Analysis of the differential abundance of proteins derived from EV released from ccRCC cell lines (n = 3 cell lines) and the benign HK2 cell line revealed that 93 proteins were decreased and 34 were increased in the EVs derived from all three ccRCC cell (Table S5). Cellular processes associated with CCT/TriC protein folding and metabolism were increased in ccRCC EVs relative to HK2-derived EVs, whereas proteins associated with neutrophil degranulation and ERBB2 signaling were decreased in ccRCC EVs (FDR < 0.05; Tables S8 and S9).
Finally, the differential abundance of proteins in EV derived from pRCC cell lines (n = 2 cell lines) and ccRCC cell lines (n = 3 cell lines) was assessed. Overall, there were six differentially abundant EV proteins between ccRCC and pRCC: five proteins were increased in EVs from all pRCC cell lines assessed relative to all ccRCC EVs (EDIL3, GC, HBA1, LTF, OLFML2B), while only one protein, HTRA1, was increased in all ccRCC-derived EV samples relative to pRCC EVs (Table S7). Pathway analysis of the proteins found to be differentially abundant between the pRCC EVs and ccRCC EVs revealed disparate pathways in each of the individual RCC EV comparisons (Tables S10 and S11), albeit with ECM–receptor interaction and focal adhesion being commonly annotated across multiple comparisons.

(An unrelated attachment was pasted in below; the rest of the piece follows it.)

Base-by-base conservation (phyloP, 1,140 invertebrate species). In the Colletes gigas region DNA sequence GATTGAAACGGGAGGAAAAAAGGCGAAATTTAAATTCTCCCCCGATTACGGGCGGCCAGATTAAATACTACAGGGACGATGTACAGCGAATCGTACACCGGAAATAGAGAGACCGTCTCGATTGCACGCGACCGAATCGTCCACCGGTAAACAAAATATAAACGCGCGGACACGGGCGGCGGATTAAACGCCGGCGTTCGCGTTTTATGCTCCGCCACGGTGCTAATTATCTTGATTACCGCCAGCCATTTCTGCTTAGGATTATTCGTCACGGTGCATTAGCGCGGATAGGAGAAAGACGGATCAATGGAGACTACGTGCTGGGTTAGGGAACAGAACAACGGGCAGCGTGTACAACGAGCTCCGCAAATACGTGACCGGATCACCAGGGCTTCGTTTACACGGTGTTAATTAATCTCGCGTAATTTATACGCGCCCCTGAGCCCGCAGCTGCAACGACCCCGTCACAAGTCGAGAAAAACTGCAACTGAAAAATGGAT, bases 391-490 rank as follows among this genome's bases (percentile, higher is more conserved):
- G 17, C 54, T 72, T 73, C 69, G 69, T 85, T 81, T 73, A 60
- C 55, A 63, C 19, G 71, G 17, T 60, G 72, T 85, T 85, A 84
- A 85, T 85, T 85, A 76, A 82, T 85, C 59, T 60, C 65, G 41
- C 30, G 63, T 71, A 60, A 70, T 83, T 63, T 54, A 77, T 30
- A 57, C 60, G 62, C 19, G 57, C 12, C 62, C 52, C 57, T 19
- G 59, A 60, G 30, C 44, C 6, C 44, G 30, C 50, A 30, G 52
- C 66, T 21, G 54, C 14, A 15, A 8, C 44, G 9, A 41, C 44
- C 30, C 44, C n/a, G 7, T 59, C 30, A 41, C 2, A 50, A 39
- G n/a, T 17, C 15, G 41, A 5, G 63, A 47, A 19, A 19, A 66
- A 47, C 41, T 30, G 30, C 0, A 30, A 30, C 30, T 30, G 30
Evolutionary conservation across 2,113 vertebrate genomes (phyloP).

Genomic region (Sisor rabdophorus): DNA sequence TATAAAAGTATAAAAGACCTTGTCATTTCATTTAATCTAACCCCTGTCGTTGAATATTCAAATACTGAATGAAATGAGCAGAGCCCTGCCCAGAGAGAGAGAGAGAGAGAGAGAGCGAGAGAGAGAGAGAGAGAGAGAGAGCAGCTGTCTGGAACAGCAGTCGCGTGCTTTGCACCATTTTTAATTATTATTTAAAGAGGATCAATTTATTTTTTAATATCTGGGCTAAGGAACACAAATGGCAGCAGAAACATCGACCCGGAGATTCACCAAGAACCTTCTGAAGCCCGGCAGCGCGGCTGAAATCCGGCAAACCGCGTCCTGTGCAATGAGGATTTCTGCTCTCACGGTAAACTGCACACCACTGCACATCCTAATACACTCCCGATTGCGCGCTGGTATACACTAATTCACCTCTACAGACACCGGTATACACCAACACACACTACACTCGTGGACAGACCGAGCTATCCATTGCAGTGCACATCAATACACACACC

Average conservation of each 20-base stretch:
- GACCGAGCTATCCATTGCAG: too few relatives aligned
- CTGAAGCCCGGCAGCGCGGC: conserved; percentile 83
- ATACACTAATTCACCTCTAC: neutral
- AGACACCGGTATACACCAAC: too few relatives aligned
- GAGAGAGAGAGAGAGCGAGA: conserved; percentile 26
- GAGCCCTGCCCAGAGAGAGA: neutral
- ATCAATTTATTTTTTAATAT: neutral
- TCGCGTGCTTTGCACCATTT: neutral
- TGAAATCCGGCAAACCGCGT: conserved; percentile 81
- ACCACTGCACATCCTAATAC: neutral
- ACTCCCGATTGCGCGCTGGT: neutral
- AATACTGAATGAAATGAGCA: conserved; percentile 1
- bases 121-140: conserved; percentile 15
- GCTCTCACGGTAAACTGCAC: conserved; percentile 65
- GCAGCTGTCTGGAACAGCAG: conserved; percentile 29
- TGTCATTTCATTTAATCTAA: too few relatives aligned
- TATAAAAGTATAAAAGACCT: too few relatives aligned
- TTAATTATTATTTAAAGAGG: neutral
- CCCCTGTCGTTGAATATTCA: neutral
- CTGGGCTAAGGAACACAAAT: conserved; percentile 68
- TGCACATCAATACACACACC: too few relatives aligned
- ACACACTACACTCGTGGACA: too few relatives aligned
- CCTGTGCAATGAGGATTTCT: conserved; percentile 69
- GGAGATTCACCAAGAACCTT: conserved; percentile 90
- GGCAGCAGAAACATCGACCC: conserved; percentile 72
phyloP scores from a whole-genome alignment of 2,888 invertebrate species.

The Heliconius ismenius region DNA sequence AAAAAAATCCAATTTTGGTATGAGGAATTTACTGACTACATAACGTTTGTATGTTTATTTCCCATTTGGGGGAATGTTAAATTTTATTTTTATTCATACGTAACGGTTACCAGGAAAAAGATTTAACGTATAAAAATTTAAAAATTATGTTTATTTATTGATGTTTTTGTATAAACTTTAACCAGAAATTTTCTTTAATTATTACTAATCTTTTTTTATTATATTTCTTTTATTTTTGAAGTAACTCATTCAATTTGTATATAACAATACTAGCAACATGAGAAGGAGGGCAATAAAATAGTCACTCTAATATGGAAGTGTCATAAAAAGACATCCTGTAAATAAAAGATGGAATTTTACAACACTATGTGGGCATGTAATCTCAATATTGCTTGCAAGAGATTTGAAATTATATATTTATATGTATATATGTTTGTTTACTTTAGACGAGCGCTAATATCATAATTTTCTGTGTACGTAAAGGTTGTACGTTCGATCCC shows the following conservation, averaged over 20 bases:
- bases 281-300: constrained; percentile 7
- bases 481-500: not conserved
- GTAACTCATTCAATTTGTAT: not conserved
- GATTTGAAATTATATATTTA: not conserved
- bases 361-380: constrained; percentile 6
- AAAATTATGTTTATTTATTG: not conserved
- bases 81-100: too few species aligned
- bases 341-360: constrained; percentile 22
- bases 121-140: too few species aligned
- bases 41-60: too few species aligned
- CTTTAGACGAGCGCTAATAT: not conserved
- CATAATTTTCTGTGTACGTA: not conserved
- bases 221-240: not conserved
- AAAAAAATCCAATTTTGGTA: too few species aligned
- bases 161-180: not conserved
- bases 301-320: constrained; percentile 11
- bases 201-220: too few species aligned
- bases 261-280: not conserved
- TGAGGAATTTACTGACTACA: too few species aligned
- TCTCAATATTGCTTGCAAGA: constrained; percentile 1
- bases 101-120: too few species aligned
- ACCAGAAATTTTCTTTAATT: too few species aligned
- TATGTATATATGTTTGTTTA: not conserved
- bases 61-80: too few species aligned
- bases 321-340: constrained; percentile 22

To specifically identify candidate ccRCC or pRCC EV cargo protein biomarkers, the proteins enriched in EV samples were assessed, regardless of relative abundance. To be included in the analysis, a protein must be detected in the EV preparation in all cell lines of the pathological type (i.e., for ccRCC, 786O, 769P, and CAKI1; for pRCC, ACHN, and CAKI2; for benign, there is a single cell line, EVs from the single cell line HK2). 181 proteins were detected in EVs released from all renal cell lines: the benign epithelial kidney cell lines, both pRCC cell lines, and three ccRCC cell lines. While a large number of proteins were enriched in EV from the immortalized benign epithelial cell line, fewer were specifically enriched in RCC EVs. 34 proteins were enriched in pRCC EVs alone, while 20 were uniquely enriched in EV released from ccRCC cells (Fig. 4a, Table S12). These protein sets represent candidate EV biomarkers to discriminate both RCC from benign renal cells as well as discriminate RCC subtype.
The consensus ccRCC EV mRNA cargo signature